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Italy in Photos

Photos of Italy taken on Walks in the Cities Towns & Villages of Italia

Welcome to Italy in Photos and immerse yourself in the breathtaking beauty of Fano, a mesmerizing city in in the region of Marche: – Fano is a coastal town and comune in the Marche region of Italy, with a population of about 60,000 people. It is one of the oldest and most popular seaside resorts on the Adriatic Sea, as well as a historical and cultural centre. Fano was founded by the Romans in the 2nd century BC and named Fanum Fortunae after a temple of the goddess Fortuna. It was a strategic port and junction, where the Via Flaminia from Rome met the coastal road. It still preserves some remarkable monuments from its ancient past, such as the Arch of Augustus, the Porta Maggiore, and the Roman walls. Fano also has a rich artistic and architectural heritage from the Middle Ages and the Renaissance, when it was ruled by various feudal lords, such as the Malatesta, the della Rovere, and the Papacy. It boasts a beautiful cathedral, a splendid court palace, several churches and museums, and an open-air art gallery. Fano is famous for its carnival, one of the oldest and most renowned in Italy, dating back to 1347. It features colourful floats, masks, costumes, music, and confetti. It also has a lively nightlife, with many bars, restaurants, and clubs. Fano is an ideal destination for anyone who loves sun, sea, sand, history, culture, and fun. It is a town that offers something for everyone, and that will charm you with its beauty and hospitality.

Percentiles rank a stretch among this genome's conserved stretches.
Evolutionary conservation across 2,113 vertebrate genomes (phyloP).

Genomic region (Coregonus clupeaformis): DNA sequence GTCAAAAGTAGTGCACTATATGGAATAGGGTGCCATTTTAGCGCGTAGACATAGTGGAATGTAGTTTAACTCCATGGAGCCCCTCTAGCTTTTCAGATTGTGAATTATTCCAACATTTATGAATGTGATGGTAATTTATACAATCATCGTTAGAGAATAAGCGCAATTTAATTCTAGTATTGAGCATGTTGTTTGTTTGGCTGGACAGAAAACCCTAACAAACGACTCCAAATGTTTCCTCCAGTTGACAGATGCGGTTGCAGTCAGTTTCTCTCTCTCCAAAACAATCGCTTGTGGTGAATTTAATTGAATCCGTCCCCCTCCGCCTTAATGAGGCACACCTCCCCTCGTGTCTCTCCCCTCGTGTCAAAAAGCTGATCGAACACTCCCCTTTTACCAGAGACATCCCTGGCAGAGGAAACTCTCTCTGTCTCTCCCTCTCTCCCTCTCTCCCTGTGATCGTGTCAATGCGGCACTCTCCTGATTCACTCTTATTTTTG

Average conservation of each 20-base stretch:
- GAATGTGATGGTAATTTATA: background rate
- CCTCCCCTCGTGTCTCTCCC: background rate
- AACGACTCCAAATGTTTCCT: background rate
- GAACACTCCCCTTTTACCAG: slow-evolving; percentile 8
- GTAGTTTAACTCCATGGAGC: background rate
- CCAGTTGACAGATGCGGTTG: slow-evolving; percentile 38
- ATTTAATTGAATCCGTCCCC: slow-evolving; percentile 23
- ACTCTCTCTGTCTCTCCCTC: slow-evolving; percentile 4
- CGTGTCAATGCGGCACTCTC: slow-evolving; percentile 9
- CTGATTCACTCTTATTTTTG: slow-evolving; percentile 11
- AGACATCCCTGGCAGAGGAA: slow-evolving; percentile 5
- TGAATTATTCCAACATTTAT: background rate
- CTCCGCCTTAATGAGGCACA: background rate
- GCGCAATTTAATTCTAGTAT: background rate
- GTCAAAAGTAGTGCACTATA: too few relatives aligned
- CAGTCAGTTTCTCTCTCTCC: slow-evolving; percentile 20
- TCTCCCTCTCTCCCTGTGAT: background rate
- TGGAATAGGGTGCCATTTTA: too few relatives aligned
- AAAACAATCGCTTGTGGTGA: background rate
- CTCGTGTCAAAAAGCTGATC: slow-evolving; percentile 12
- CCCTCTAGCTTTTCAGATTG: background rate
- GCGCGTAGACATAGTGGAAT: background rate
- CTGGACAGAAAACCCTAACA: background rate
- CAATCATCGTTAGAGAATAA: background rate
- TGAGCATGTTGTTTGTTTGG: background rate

Via IV Novembre is a street in Fano which runs from the outskirts of the town to Via Monte Grappa (Photos 1-2-3-5) – Parrocchia Santi Leonardo e Giovanni Bosco is a parish church in Fano, Italy, dedicated to Saint Leonard of Noblac and Saint John Bosco, the patron saints of prisoners and young people respectively. The church was founded in 1950 by Father Giuseppe Pizzichini, who wanted to create a place of worship and education for the poor and marginalized children of the town. It has a simple and modern architecture, with a rectangular plan and a single nave. The façade is decorated with a mosaic of Christ the King, surrounded by angels and saints. The interior has a wooden ceiling and stained glass windows depicting scenes from the lives of Saint Leonard and Saint John Bosco1. (Photo 4) –  Via Marcello Negusanti is a street in Fano which runs from Via IV Novembre to Via Garibaldi (Photo 6) – Via Francesco Palazzi is a street in Fano which runs from Via Roma to Via Monte Grappa (Photo 7) – Via Monte Grappa is a street in Fano which runs from Via IV Novembre to Via Cavour (Photo 8) – Viale Antonio Gramsci is a street in Fano which runs from Via Monte Grappa to Largo di Porta Maggiore (Photo 9) – Viale XII Settembre is a street in Fano which runs from Viale Antonio Gramsci to the Stazione FS di Fano. You will be able to see the splendid tower of the Chiesa e Convento di San Paterniano. (Photos 10-11-12) – Via F. Cavallotti is a street in Fano which runs from Via Carlo Pisacane to Via Mura Malatestiane (Photos 13-14) – Viale Cesare Battist is a street in Fano which runs from Via F. Cavallotti to Viale Adriatico (Photos 15-16) – Lungomare Giovanni Paolo II is a seaside promenade in Fano It is named after Pope John Paul II, who visited Fano in 19851. (Photos 17-18-19-20) –  Viale Cristoforo Colombo is a street in Fano which runs from Via Arco D’Augusto to Viale Adriatico (Photo 21) – Passeggiata del Lisippo:- This is a pedestrian walkway that runs along the beach and offers a panoramic view of the Adriatic Sea. It is also home to a bronze statue of the ancient Greek sculptor Lysippos, who was born in Fano. (Photos 22-23-24) – Lungomare Mediterraneo:- This is a stretch of sandy beach that is popular with tourists and locals alike. It has several facilities such as sunbeds, umbrellas, showers, and bars. It is also the venue for many events and festivals throughout the year. (Photo 25) – Via della Marina is a street in Fano which runs from Via della Marina to Viale Adriatico (Photo 26) – Viale Adriatico: This is a road that connects Lungomare Giovanni Paolo II with the historical center of Fano. It has many shops, restaurants, and hotels along its sides. It is also a good place to admire the sunset over the sea. (Photos 27-28-29-30)